Time for lunch and another yummy, healthy meal. We have something called 'progressive meals' which means our teacher helps us identify our bodily needs. Lunch is open for a couple of hours and we are invited to eat whenever we like. Some of us will sometimes eat twice or three times if we choose!


Rest or sleep happens at this time. My teacher follows a progressive process which mimics my routine at home and what my needs are. This helps me learn to love rest and sleep. Some of my classmates do not sleep and rest. During this time, they do quiet and calming activities such as gardening and other things that promote relaxation.


We wake up from our naps and have afternoon tea, and then continue with our learning in a mix of indoors and outdoors settings.


That's a wrap! I've had so much fun today but I’m excited to see my family. My teacher calls my name to let me know that my parents are here to pick me up, so I say bye to everyone and give my teacher a big hug before leaving. On the way home, I tell my family all about my day and the things I've learned.

What to pack?

This is a list of things your child will need to bring to daycare everyday.

A big happy smile!

This is the most important thing to bring to the centre, but don't worry if your child forgets it. The teachers will make sure to help them find it.


Apply sunscreen on your child’s exposed parts of the body before you arrive. We have plenty of sunscreen at the centre, however, if your child has sensitive skin then please bring your own bottle for us to reapply on them.


All medications and creams should be handed directly to the educators. DO NOT leave these in your child's bag.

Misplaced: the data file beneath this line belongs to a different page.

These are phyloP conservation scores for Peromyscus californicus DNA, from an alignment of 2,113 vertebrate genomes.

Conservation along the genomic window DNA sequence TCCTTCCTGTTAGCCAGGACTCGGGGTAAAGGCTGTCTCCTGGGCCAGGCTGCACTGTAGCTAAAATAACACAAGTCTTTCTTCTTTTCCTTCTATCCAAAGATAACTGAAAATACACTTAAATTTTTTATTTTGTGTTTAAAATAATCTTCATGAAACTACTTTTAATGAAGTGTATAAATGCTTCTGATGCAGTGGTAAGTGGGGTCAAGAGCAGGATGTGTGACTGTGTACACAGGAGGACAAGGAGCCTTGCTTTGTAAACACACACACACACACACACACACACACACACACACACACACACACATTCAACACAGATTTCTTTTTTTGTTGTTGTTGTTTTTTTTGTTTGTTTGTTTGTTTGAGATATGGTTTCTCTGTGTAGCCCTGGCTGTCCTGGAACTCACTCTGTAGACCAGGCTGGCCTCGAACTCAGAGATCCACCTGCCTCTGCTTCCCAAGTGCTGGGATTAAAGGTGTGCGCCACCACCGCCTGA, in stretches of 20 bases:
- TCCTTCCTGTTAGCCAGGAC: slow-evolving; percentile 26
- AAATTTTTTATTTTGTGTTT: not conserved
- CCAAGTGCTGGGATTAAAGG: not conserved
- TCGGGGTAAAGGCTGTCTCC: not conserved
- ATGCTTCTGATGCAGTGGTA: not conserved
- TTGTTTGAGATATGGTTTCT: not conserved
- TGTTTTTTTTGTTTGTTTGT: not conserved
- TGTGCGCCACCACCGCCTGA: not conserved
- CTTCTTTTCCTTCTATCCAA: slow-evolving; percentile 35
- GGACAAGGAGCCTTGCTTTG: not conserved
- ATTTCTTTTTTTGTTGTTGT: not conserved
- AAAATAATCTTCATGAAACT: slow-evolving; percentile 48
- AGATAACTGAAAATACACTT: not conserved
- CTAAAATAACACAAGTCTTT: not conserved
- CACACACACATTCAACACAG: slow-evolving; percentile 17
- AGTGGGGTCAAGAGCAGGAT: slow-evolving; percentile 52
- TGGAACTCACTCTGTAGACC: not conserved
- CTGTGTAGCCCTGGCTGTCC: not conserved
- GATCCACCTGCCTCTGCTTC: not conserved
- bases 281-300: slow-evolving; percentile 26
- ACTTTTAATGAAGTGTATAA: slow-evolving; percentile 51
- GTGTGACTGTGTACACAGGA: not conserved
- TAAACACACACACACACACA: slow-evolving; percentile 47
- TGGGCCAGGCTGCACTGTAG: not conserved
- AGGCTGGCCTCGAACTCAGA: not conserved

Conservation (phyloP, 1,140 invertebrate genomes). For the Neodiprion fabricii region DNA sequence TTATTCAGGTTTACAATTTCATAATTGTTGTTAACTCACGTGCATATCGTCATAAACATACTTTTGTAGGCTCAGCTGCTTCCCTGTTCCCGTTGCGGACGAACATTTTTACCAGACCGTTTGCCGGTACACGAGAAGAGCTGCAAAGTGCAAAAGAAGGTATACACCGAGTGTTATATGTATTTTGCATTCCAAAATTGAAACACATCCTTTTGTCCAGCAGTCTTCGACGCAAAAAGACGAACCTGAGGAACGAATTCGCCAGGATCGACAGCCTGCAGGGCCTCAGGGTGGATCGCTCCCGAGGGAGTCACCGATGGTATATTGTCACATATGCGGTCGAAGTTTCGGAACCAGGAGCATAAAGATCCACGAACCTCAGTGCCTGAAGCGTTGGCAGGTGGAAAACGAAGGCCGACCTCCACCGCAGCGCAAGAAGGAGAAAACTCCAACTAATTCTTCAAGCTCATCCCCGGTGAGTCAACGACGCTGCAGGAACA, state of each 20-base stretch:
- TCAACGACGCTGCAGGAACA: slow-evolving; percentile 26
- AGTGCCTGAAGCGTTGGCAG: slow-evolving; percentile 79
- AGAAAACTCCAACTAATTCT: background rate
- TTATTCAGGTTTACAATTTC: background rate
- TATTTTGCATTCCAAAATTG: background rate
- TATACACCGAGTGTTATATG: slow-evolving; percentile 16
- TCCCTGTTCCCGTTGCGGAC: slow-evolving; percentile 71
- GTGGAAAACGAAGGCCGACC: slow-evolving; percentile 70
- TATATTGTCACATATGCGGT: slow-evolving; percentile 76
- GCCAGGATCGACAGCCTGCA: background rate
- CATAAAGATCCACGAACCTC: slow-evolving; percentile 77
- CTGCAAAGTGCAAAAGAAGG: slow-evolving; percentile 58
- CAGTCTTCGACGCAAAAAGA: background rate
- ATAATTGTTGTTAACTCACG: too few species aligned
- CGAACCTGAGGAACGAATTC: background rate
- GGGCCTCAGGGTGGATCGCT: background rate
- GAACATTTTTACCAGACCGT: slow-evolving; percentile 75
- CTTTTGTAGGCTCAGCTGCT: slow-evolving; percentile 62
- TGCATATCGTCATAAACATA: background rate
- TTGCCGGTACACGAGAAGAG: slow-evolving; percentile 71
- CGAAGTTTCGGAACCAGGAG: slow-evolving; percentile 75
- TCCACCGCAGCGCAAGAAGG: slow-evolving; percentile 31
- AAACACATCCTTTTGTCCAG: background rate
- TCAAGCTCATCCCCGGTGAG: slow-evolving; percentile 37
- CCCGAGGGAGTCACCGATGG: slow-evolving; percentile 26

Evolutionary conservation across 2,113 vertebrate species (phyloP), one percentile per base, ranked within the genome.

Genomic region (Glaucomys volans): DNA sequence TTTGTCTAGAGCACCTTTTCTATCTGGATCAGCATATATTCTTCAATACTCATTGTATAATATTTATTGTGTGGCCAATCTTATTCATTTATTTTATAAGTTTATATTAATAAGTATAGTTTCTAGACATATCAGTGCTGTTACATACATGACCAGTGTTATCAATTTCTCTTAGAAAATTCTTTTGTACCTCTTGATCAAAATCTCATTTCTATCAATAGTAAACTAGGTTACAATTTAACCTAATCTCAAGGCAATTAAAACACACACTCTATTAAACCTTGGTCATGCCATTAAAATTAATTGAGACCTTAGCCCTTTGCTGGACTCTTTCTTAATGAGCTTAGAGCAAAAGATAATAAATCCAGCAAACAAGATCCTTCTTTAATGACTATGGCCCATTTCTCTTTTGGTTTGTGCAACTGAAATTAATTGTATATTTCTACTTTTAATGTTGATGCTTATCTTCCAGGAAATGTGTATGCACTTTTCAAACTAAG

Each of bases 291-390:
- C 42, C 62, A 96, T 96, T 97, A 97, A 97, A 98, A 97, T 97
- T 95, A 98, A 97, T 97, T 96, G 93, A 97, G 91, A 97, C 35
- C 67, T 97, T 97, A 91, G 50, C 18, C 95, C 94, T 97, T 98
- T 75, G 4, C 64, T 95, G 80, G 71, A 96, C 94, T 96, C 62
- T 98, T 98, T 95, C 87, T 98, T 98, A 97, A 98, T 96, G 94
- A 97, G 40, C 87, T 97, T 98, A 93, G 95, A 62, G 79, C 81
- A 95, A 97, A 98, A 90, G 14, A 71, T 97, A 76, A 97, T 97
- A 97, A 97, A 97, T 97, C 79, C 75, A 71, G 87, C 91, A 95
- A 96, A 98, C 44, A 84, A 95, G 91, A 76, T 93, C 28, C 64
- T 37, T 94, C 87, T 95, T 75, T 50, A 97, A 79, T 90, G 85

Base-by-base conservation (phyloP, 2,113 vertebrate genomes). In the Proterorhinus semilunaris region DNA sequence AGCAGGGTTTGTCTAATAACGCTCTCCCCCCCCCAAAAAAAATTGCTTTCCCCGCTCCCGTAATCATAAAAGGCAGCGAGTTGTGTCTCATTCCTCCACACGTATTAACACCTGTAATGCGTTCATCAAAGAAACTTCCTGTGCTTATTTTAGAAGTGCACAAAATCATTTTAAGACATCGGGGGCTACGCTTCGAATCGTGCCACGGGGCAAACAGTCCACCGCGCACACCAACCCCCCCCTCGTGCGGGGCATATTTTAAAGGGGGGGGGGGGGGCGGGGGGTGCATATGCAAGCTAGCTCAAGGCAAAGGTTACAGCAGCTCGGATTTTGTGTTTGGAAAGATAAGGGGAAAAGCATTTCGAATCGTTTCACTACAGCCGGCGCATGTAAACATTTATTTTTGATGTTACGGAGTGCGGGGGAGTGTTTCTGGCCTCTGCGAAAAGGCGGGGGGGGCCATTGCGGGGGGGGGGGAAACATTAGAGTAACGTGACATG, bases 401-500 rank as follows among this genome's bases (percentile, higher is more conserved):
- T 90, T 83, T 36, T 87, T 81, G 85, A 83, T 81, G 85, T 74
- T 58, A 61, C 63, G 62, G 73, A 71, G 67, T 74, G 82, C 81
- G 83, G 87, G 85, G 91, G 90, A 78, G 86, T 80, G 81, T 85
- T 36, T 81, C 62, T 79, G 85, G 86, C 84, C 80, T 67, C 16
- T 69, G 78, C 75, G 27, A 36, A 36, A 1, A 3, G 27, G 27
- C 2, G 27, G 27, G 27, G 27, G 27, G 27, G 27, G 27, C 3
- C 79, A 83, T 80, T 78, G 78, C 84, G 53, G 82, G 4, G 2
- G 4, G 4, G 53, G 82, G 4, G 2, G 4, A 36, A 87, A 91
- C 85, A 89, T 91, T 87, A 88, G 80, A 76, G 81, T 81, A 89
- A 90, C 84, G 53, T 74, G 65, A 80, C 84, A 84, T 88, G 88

Children must wear comfortable, weather appropriate clothing which is easily manageable during toilet times. Remember to label the items you bring with your child’s name.


Closed, comfortable shoes are important for the children’s safety at the centre.


Pack spare clothes, undies and socks (labeled with your child's name). If your child is not big enough yet to sit on a toilet, please include pull ups and nappies.


The drink bottle should go in our bottle basket and your child should remember to take it home with them everyday.

Bucket hat

This is important in order to further protect your child from the sun when playing outdoors.


A fitted cot sheet and a blanket for rest time. Remember to bring this at the start of the school week and take it home at the end of the week so it can be washed.

For babies, please see below a few extra things to bring:

Milk bottles

Make sure you pack the right number of bottles according to the number of feeds your baby will have during the day. All milk bottles MUST have lids otherwise we cannot use them.


If your child has not been introduced to any of the foods on our menu yet then we will custom cook their meals. Please make sure you update their “All About Me” form with information about the foods your child has been introduced to.


We need a fitted cot sheet for your bub’s cot. If your child is able to turn over and turn back confidently, then we will require a hands-free sleeping bag. Our preference for babies and their comfort is that a hoodless sleeping bag is provided.